Early education is a worthwhile investment

A recent study from the Stanford Center for Education Policy Analysis highlights how students’ socioeconomic status and race relate to their educational development, according to an April 29 New York Times article.

The study indicates that students low on the socioeconomic spectrum perform as much as three grade levels behind where they should be. It also revealed race-related disparities in grade levels even among students of the same socioeconomic background.

On average, white students in Chicago perform 1.4 grade levels ahead of where they should be, while Hispanic students in the city perform one grade below and black students perform 1.6 grades below where they should be. 

Equity in education starts with early childhood education. The Head Start program, a federally funded initiative that provides early childhood education opportunities to low-income families, is due to receive a $570 million budget increase for the 2016 fiscal year, according to the House Appropriations Committee. 

However, the funding will only be meaningful if it is used correctly and effectively. Programs like Early Head Start and Head Start have carried out meaningful work in the past but can improve. They can do this by supporting parenting education, classroom resources and the recruitment and retention of better teachers, according to an August 2011 study on the effectiveness of early childhood education programs from the American Association for the Advancement of Science. 

“Reforms should be guided by systematic experimentation, with design alternatives based on what has produced large gains in the past and little deference to current program doctrine,” the study stated.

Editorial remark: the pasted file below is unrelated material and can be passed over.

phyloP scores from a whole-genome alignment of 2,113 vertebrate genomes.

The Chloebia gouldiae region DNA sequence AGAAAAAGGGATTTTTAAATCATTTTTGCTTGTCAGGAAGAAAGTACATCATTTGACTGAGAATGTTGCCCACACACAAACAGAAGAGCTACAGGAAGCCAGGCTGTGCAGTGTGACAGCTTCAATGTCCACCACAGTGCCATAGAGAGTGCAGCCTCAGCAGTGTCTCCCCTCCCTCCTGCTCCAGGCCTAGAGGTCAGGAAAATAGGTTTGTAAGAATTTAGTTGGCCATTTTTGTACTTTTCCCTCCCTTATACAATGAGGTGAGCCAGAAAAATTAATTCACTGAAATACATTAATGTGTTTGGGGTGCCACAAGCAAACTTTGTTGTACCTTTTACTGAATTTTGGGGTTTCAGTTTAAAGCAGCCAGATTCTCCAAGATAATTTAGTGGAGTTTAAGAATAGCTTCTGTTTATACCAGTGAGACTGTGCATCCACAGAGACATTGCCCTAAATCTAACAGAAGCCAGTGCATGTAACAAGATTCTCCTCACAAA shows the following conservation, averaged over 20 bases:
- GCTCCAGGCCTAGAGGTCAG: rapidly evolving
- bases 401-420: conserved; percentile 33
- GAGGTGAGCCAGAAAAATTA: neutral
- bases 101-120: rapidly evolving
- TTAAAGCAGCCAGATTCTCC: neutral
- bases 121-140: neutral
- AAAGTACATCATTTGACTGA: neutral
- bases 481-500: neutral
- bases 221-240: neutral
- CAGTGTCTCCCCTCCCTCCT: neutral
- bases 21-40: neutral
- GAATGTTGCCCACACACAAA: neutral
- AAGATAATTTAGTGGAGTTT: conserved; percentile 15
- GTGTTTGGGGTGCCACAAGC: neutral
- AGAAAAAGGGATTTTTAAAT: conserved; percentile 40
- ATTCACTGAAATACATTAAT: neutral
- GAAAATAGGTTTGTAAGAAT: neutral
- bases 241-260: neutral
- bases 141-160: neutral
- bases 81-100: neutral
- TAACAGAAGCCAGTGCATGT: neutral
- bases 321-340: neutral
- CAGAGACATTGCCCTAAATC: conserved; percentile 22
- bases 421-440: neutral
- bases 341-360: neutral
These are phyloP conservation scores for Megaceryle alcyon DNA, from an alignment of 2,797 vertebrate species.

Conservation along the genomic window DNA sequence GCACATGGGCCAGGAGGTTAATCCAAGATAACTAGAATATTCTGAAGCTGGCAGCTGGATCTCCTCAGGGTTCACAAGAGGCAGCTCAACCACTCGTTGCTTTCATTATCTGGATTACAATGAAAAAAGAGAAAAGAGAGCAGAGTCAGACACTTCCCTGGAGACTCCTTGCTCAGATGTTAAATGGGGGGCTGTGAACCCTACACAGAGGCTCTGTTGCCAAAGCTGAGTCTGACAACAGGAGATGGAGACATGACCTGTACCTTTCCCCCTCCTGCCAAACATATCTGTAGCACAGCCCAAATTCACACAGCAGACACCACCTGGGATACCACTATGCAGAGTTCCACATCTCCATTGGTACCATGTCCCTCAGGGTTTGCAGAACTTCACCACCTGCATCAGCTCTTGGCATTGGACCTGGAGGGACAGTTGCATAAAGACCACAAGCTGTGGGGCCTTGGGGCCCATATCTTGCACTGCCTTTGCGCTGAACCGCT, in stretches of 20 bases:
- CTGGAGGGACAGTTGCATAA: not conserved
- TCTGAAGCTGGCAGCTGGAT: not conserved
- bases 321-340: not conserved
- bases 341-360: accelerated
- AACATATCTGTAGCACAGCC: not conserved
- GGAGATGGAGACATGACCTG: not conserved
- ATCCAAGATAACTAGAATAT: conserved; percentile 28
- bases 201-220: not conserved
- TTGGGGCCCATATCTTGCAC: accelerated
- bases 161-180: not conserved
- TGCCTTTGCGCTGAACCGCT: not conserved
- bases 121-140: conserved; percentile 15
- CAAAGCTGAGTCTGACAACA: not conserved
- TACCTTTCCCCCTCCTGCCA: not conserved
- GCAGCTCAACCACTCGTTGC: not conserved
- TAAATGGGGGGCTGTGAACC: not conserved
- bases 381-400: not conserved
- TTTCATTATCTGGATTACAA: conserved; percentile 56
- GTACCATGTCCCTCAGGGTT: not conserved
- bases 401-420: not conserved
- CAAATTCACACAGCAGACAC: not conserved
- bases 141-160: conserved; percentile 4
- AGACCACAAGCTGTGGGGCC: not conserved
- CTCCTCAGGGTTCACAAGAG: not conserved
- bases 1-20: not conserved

Effective design of early childhood education is just one piece of the puzzle. Providing students with resources is a vital contribution to their education that needs to remain consistent throughout their schooling. 

This study also provides evidence of a major flaw in the education system—the failure to acknowledge each student’s different learning needs, which require a more individualized approach to education. 

Students who are behind or even above their expected grade level are not helped by a system that does not provide the resources they need to progress. 

Aside from programs like Early Head Start and Head Start, schools should be prepared to address the needs of students who lack proper support at home to succeed in the classroom. Programs need to address learning obstacles such as parents who do not speak English or lack the time or background to help with homework.

In most cases, the students who get the most attention from teachers are those with involved parents who will advocate for their children if they are not getting proper resources or are falling behind. However, students with less involved parents are truly the ones that need attention. 

It is hard to ensure immediate results with reforms to the education system. The results will be seen over a lifetime. An April 6 article from the Economic Policy Institute argues that, over time, the permanent results of investments in early childhood education will include boosting economic growth, saving federal, state and local governments money, and lower incarceration rates.

The responsibility for the trends shown in Stanford’s study is ultimately on those in power who neglect to make changes to the educational system. Students do not have that power and cannot take the blame for failing if they are not provided with the proper guidance and resources to achieve success.